Mask mandate returns, some students skeptical

Students move into Gladding Residence Center on Aug 18. Photo by Kaitlyn Fulmore

Emma Carlson, Contributing Writer

Students across campus are feeling the full effects of a reinstated mask mandate with the fall semester beginning. 

Psychology graduate student Patricia Basta expressed disappointment with the return of the mask mandate.

“It’s a little frustrating because you started getting used to having to not wear masks, and now they’re bringing it back, but I’m just happy to be in the classroom again,” Basta said.

VCU announced on Aug. 9 that, effective immediately, indoor masking would be reinstated throughout the university and continued in all health systems facilities for all individuals, regardless of vaccination status. 

VCU’s updated mask guidelines come from Centers for Disease Control and Prevention guidance and evolving COVID-19 data, which shows cases in Virginia on the rise. Cases in August have averaged almost 2,000 per day, compared to 100 in early June. 

August 2020 had a seven-day moving average of around 1,000 cases per day, with rates peaking in January at around 6,100 per day, according to the Virginia Department of Health.

Basta has three in-person classes this semester with one online. She said she is excited to get to experience grad school in person compared to online last year.

The delta variant is the primary COVID-19 strain that is causing new cases, according to the VDH. The week of July 18 through 24 saw at least 382 new cases in Virginia. Of those cases, 375 were caused by the delta variant. The number of cases caused by the variant heightened the following week to 403 out of the 404 new cases. The VDH notes that July 11 and onward contains evolving data, meaning not all cases have been reported yet.   

VCU requires both students and faculty on campus to receive a COVID-19 vaccine unless they have a religious or health exemption. The vaccination dashboard displays current percentages of vaccinated individuals, and as of Sunday, 90.2% of students and 86.6% of faculty have verified their full vaccination status.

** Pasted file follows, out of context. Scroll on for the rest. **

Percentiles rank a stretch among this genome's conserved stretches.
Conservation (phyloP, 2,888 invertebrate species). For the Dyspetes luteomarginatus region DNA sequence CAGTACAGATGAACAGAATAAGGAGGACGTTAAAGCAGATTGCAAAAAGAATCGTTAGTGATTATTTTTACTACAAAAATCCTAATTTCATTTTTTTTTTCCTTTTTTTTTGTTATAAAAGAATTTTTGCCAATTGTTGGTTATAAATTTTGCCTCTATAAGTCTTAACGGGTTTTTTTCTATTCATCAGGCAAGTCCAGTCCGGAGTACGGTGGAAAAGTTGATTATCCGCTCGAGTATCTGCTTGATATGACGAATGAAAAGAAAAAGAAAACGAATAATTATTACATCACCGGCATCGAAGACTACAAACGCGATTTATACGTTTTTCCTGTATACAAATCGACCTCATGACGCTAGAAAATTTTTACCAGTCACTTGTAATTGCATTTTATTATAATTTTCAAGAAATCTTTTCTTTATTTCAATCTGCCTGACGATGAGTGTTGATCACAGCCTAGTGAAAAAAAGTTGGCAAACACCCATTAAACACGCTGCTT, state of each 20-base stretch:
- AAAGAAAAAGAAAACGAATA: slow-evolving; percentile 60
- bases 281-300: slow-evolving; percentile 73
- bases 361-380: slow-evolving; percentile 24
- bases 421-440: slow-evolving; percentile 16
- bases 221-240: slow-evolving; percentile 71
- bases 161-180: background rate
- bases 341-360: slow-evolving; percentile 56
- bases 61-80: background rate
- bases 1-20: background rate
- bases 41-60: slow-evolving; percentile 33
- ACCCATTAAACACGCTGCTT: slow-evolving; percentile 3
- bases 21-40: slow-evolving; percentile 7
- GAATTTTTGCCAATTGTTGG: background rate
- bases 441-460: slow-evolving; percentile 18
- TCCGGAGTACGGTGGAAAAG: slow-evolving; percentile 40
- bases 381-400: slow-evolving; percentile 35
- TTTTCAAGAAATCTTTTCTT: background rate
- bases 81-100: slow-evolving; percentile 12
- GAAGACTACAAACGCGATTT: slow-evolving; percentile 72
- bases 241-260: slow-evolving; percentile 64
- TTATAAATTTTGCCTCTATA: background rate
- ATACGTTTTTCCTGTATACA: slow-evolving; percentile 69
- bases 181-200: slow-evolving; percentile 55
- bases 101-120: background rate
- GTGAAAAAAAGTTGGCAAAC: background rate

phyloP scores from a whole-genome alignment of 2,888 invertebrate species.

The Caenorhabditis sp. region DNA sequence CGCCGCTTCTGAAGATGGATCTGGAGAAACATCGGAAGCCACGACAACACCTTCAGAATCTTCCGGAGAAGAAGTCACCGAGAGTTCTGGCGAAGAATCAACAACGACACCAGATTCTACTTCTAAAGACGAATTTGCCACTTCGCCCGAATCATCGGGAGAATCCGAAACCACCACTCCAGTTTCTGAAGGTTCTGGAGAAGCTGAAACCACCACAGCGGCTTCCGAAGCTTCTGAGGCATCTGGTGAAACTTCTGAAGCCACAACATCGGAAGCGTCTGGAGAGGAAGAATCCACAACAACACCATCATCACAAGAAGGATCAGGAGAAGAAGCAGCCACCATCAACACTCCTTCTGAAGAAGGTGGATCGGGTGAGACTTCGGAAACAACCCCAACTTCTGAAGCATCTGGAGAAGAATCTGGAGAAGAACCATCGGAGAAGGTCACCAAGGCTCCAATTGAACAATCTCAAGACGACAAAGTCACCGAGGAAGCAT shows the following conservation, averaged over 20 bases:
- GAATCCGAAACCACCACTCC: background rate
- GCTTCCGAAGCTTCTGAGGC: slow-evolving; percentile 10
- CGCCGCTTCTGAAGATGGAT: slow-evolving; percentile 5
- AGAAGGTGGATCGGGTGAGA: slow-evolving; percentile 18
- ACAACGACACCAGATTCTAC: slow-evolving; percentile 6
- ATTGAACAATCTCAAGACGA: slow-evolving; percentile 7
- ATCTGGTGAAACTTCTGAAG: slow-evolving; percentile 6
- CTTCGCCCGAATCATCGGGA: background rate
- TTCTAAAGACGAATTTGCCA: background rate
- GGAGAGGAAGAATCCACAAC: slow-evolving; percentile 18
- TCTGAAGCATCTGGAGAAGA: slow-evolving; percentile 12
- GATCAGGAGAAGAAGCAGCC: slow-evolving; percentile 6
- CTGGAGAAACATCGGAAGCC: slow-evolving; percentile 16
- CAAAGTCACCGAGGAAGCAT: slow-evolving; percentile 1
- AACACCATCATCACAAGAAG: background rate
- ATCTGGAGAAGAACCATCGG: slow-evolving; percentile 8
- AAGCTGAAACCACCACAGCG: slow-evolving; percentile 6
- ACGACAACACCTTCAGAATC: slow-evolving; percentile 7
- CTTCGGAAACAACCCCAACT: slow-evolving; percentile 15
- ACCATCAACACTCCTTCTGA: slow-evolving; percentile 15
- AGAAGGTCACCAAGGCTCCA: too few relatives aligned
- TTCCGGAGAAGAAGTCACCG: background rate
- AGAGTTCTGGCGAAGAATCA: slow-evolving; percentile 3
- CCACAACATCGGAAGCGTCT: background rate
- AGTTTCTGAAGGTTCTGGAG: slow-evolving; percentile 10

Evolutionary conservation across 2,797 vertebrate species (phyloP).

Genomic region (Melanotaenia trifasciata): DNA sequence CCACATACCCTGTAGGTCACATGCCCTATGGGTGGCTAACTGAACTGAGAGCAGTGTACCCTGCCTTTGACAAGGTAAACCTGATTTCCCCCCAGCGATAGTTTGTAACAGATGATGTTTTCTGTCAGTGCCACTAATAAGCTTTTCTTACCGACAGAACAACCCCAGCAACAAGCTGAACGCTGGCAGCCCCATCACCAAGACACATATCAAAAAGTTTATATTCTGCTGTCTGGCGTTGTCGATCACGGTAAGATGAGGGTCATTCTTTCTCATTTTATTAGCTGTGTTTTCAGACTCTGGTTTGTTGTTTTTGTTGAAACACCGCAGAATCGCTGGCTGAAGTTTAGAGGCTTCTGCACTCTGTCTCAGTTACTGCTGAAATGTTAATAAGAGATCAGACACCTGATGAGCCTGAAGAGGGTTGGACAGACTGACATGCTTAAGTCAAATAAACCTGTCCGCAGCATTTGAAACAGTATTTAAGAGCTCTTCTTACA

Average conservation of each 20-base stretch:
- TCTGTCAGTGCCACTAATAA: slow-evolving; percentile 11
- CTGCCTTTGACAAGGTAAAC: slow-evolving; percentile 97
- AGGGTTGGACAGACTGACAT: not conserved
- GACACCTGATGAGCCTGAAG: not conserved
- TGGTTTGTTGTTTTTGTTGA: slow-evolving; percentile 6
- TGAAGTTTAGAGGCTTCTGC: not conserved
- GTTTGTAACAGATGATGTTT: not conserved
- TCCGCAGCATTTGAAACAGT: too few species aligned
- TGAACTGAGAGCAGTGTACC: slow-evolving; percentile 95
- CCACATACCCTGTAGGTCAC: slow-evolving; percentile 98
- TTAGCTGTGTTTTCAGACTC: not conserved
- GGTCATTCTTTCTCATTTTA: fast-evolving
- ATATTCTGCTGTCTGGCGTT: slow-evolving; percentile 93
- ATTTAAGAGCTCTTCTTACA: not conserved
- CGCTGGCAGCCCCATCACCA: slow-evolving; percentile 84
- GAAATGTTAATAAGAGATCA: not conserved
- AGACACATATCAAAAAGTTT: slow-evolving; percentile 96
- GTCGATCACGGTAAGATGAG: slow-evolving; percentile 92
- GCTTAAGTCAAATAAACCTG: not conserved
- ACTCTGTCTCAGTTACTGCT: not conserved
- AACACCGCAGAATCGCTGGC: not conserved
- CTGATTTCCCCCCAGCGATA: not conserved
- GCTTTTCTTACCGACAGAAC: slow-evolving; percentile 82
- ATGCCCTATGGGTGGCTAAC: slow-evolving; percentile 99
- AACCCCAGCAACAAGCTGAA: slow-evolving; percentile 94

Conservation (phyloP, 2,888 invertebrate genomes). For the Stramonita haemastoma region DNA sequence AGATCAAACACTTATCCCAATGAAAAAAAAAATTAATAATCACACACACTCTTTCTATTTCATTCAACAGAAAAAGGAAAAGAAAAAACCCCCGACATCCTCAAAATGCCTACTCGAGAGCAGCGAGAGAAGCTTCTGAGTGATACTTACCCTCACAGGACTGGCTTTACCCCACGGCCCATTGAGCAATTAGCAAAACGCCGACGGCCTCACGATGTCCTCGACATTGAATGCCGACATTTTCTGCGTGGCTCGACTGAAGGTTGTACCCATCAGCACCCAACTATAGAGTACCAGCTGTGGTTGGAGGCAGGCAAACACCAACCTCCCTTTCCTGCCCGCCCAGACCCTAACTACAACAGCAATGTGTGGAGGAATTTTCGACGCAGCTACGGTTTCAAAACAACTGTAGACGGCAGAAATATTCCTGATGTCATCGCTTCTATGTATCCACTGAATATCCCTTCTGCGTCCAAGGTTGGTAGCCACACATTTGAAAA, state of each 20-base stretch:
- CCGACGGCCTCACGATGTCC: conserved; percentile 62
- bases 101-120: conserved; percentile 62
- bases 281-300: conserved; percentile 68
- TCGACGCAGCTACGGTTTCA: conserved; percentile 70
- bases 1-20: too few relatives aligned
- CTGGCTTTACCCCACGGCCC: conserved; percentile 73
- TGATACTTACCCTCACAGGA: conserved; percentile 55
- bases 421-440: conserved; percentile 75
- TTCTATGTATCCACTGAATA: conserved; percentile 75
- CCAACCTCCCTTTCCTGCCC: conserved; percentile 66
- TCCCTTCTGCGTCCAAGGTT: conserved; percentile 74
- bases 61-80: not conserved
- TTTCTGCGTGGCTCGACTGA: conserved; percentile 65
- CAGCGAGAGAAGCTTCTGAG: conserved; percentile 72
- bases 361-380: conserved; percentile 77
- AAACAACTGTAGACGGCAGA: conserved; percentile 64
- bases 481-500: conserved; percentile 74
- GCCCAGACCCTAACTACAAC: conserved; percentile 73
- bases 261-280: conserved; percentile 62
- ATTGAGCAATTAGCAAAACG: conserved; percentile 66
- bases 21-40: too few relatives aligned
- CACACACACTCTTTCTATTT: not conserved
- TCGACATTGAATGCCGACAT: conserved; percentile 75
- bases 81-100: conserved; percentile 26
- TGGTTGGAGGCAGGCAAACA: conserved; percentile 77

The U.S. Food and Drug Administration has authorized three COVID-19 vaccines for emergency use in the United States: Pfizer-BioNTech, Moderna and Johnson and Johnson (Janssen). 

On Monday, Pfizer became the first vaccine to receive full FDA approval for those 16 years and older, according to the FDA.

As of Tuesday, 55.9% of Virginians are fully vaccinated and 63.2% have at least one dose, according to the VDH. In Richmond, 51.9% of the adult population is fully vaccinated and 58.1% have at least one dose.

Signs in the James Branch Cabell Library inform students that masks in the library are still required. Photo by Kaitlyn Fulmore

Richmond City is considered an area of high transmission of COVID-19, which is determined by having over 100 new cases per 100,000 people over a seven-day moving period. For areas of high transmission, the CDC recommends additional prevention strategies such as masking indoors and physical distancing for all individuals. 

Spokesperson Michael Porter failed to elaborate why VCU only reinstated the mask mandate and not physical distancing. Porter also did not comment on the delta variant.

“VCU’s decisions are based on recommendations from the university’s Public Health Response Team,” Porter stated in an email.

Porter is a member of the university’s PHRT. 

Social work graduate student Rebecca Shannon was frustrated about VCU’s decision to reimplement the mask mandate. Awaiting her first year of grad school in person, she was disappointed in the policy.

“I think it’s safe to err on the side of caution,” Shannon said, “but I also don’t love it.”

Shannon felt that although VCU is taking CDC recommendations into consideration, those who determine the university’s policies are not all medical personnel. Of the 15 members on the PHRT, eight have a doctorate of medicine or M.D., but this is not stated directly on the webpage.

The PHRT reviews current guidelines from the CDC, VDH, and VCU’s own medical personnel when determining university public safety policies, according to Porter.

Shannon also felt VCU was not being upfront with why they decided to reinstate masking and not physical distancing. 

“You can’t have this many students on campus and physically distance the way you’re supposed to. You can’t. It’s not possible,” Shannon said. “VCU is a business, and they’re trying to stay in business as best as they can, but I think when you’re trying to make money, you can never be fully transparent.”

The VCU announcement from Aug. 9 stated that mitigation strategies such as masking and vaccination will be effective, and the university will continue to monitor the prevalence of COVID-19 in the community to determine public health policies. 

Members of the VCU community can receive the latest information on VCU’s COVID-19 response from One VCU: Better Together.

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